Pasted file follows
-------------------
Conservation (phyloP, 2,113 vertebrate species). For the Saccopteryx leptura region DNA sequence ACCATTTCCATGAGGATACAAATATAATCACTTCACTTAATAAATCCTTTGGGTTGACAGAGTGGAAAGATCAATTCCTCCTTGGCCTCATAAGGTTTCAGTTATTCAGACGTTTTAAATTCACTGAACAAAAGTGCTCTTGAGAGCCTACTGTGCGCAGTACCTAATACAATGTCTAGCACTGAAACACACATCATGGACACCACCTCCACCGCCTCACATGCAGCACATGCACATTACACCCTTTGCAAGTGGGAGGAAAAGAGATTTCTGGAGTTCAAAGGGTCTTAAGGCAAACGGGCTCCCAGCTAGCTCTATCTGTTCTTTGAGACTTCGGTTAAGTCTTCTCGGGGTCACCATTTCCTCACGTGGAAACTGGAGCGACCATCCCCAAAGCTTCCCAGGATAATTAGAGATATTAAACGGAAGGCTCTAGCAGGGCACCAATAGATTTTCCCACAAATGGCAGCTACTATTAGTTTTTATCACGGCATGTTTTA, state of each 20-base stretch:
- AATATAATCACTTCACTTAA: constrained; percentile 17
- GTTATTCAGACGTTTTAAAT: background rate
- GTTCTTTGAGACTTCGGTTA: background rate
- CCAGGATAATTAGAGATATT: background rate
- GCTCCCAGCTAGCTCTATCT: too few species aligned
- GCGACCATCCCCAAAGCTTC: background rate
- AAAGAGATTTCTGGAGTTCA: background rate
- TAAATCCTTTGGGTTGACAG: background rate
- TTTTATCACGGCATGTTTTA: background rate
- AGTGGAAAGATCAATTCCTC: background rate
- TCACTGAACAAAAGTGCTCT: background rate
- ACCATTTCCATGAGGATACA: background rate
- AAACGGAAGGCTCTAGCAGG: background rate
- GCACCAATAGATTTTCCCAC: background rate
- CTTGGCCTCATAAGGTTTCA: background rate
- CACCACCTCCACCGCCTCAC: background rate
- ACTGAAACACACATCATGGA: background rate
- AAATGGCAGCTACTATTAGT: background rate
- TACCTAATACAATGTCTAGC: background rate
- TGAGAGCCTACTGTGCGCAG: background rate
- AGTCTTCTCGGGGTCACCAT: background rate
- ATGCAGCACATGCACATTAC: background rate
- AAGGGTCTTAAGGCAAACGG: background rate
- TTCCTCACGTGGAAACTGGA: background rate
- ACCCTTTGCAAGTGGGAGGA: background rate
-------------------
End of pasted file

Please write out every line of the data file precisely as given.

Conservation (phyloP, 2,113 vertebrate species). For the Saccopteryx leptura region DNA sequence ACCATTTCCATGAGGATACAAATATAATCACTTCACTTAATAAATCCTTTGGGTTGACAGAGTGGAAAGATCAATTCCTCCTTGGCCTCATAAGGTTTCAGTTATTCAGACGTTTTAAATTCACTGAACAAAAGTGCTCTTGAGAGCCTACTGTGCGCAGTACCTAATACAATGTCTAGCACTGAAACACACATCATGGACACCACCTCCACCGCCTCACATGCAGCACATGCACATTACACCCTTTGCAAGTGGGAGGAAAAGAGATTTCTGGAGTTCAAAGGGTCTTAAGGCAAACGGGCTCCCAGCTAGCTCTATCTGTTCTTTGAGACTTCGGTTAAGTCTTCTCGGGGTCACCATTTCCTCACGTGGAAACTGGAGCGACCATCCCCAAAGCTTCCCAGGATAATTAGAGATATTAAACGGAAGGCTCTAGCAGGGCACCAATAGATTTTCCCACAAATGGCAGCTACTATTAGTTTTTATCACGGCATGTTTTA, state of each 20-base stretch:
- AATATAATCACTTCACTTAA: constrained; percentile 17
- GTTATTCAGACGTTTTAAAT: background rate
- GTTCTTTGAGACTTCGGTTA: background rate
- CCAGGATAATTAGAGATATT: background rate
- GCTCCCAGCTAGCTCTATCT: too few species aligned
- GCGACCATCCCCAAAGCTTC: background rate
- AAAGAGATTTCTGGAGTTCA: background rate
- TAAATCCTTTGGGTTGACAG: background rate
- TTTTATCACGGCATGTTTTA: background rate
- AGTGGAAAGATCAATTCCTC: background rate
- TCACTGAACAAAAGTGCTCT: background rate
- ACCATTTCCATGAGGATACA: background rate
- AAACGGAAGGCTCTAGCAGG: background rate
- GCACCAATAGATTTTCCCAC: background rate
- CTTGGCCTCATAAGGTTTCA: background rate
- CACCACCTCCACCGCCTCAC: background rate
- ACTGAAACACACATCATGGA: background rate
- AAATGGCAGCTACTATTAGT: background rate
- TACCTAATACAATGTCTAGC: background rate
- TGAGAGCCTACTGTGCGCAG: background rate
- AGTCTTCTCGGGGTCACCAT: background rate
- ATGCAGCACATGCACATTAC: background rate
- AAGGGTCTTAAGGCAAACGG: background rate
- TTCCTCACGTGGAAACTGGA: background rate
- ACCCTTTGCAAGTGGGAGGA: background rate